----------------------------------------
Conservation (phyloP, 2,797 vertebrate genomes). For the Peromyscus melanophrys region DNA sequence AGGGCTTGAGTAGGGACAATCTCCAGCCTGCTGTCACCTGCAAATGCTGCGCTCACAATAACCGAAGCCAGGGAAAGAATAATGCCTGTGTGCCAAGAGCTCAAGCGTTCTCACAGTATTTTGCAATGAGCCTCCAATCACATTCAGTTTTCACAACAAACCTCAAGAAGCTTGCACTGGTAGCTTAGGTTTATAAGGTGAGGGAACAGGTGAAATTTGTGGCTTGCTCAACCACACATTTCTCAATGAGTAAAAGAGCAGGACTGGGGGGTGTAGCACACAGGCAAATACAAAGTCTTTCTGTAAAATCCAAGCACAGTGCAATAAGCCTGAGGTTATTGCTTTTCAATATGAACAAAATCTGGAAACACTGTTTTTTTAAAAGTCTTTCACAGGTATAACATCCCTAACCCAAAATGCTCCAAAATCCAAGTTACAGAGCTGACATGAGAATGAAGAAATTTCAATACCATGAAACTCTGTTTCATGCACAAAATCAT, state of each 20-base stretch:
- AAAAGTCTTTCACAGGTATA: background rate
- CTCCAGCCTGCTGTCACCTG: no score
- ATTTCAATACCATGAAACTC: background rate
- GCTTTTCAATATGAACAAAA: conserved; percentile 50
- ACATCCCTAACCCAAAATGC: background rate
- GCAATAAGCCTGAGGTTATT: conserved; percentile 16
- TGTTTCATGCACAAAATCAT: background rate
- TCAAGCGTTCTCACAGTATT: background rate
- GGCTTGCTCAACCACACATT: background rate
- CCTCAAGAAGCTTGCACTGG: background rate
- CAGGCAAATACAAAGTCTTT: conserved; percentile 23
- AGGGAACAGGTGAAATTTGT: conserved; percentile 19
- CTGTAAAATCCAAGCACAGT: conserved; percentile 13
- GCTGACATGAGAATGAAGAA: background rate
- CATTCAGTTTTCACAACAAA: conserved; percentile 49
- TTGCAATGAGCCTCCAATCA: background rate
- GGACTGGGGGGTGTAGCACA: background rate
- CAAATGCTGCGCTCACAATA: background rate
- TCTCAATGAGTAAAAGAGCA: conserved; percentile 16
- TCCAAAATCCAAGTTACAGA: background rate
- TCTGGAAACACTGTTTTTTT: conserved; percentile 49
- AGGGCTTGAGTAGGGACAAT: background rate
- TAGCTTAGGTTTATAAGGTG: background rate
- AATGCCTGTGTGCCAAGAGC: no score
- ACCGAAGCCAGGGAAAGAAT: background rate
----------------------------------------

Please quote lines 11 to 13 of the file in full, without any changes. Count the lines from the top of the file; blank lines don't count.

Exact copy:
- CCTCAAGAAGCTTGCACTGG: background rate
- CAGGCAAATACAAAGTCTTT: conserved; percentile 23
- AGGGAACAGGTGAAATTTGT: conserved; percentile 19